The risk that groups like Islamic State could smuggle militants into Europe under cover of a huge wave of migrants is much smaller than some politicians suggest, according to security specialists with close ties to governments and intelligence agencies.
By the end of July, more than a third of a million migrants and refugees had entered the European Union, mainly via Italy, Greece and Hungary, according to EU border agency Frontex. The flow has continued unabated through August.
Once inside the bloc’s borderless Schengen zone, the new arrivals – many from countries like Syria and Iraq where Islamic State holds sway over vast areas – are free to travel through 26 countries without restrictions or checks.
That has prompted anti-immigration parties such as Italy’s Northern League and Britain’s UKIP to issue dire warnings about the threat of infiltration.
Even NATO Secretary General Jens Stoltenberg told reporters in May: “Of course, one of the problems is that there might be foreign fighters. There might be terrorists also trying to hide… to blend in among the migrants.”
But such warnings meet with scepticism from security experts who point out that the flow of fighters has mainly been in the opposite direction, from Europe towards the Middle East.
“Islamic State has no need to export fighters to Europe because it imports fighters from Europe,” said Claude Moniquet, a former French intelligence agent who heads the European Strategic Intelligence and Security Center in Brussels.
“There are five to six thousand Europeans who are, or have been, in Syria, and others are leaving all the time. So it’s hard to see the advantage for Islamic State to export Syrians or Iraqis — people who speak Arabic, who know Iraq and Syria, and who they need over there.”
For European volunteers who have trained and fought in Iraq or Syria and want to return home undetected, the idea of hiding among large groups of migrants might seem to have some appeal.
But the risks are huge.
Nearly 3,600 people have died attempting to reach Italy, Greece and Spain by sea in the past 12 months, according to the International Organization for Migration – even before news on Thursday of another ship sinking off Libya and the discovery of 71 refugee corpses in a lorry in Austria.
Even those who survive the journey to Europe face appalling conditions en route and the prospect of detention and screening on arrival.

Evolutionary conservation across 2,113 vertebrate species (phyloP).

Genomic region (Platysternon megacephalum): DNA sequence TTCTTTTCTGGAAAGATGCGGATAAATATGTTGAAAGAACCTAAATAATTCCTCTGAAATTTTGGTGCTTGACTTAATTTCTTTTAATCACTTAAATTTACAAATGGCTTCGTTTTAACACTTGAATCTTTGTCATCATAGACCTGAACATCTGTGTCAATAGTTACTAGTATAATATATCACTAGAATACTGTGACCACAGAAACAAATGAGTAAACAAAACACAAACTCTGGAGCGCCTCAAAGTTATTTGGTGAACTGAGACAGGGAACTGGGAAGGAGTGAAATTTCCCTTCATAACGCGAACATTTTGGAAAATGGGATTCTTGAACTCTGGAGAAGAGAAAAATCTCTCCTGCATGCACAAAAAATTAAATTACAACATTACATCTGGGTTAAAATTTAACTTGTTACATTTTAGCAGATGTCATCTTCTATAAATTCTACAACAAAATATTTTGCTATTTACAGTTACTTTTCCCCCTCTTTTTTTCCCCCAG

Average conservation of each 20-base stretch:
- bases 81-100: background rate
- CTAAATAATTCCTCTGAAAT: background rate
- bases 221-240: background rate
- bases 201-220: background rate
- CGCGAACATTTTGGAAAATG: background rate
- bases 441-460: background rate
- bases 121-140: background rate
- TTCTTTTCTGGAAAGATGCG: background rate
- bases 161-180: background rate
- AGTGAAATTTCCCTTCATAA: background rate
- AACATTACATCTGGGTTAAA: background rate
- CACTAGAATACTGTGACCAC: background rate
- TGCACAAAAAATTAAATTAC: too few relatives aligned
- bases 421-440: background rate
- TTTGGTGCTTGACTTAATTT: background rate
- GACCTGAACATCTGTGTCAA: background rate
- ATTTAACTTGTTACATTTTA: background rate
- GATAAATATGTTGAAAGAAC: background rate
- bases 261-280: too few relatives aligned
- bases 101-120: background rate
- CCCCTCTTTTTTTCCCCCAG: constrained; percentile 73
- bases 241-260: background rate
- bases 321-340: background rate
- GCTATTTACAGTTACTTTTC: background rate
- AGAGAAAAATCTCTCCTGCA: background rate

“It is a very cumbersome way for terrorists to come into the European Union. There’s a lot of easier ways to slip in”, such as by using forged papers or stolen passports, said Magnus Ranstorp, research director with the Center for Asymmetric Threat Studies at the Swedish National Defence College.
That said, there has been at least one reported case of a migrant being arrested on suspicion of terrorism.
In May, Italian police arrested a 22-year-old Moroccan man, Abdelmajid Touil, suspected by Tunisia of being part of a cell of Islamist militants behind an attack that killed 22 people at the Bardo museum in Tunis on 18 March.
Italian authorities say he arrived in Sicily a month before that, among a group of migrants who set off on a boat from Libya and were rescued by the Italian navy. Touil says he is innocent and is fighting extradition to Tunisia.
There is another reason, security specialists say, why Islamic State needn’t fret too hard about smuggling people into Europe: there is no shortage of ‘lone wolf’ militants already in place. From Brussels and Paris to Copenhagen, deadly attacks have been committed since May last year by people living in Europe and able to travel freely across the continent.
A man accused by French prosecutors of “attempted murder with terrorist intent” aboard a high-speed train on 21 August was a Moroccan who had lived in at least five European countries, according to investigators, though they also suspect he may have travelled to Syria via Turkey this year.
“The volume of people in contact with Islamic State – not only the ones who’ve gone (to Iraq and Syria), but sympathisers who decide to act (in Europe) – that’s what’s keeping security services awake in Europe,” Ranstorp said.
According to Shiraz Maher, an expert on radicalisation at Kings College London, the idea of Islamic State exploiting the migrant crisis to spirit operatives into Europe is “not inconceivable”, but “there is an element of this being seized on in a populist fashion by politicians on the right”.
“There’s not an overriding need for them to send people right now,” he said. “That may well change over time.”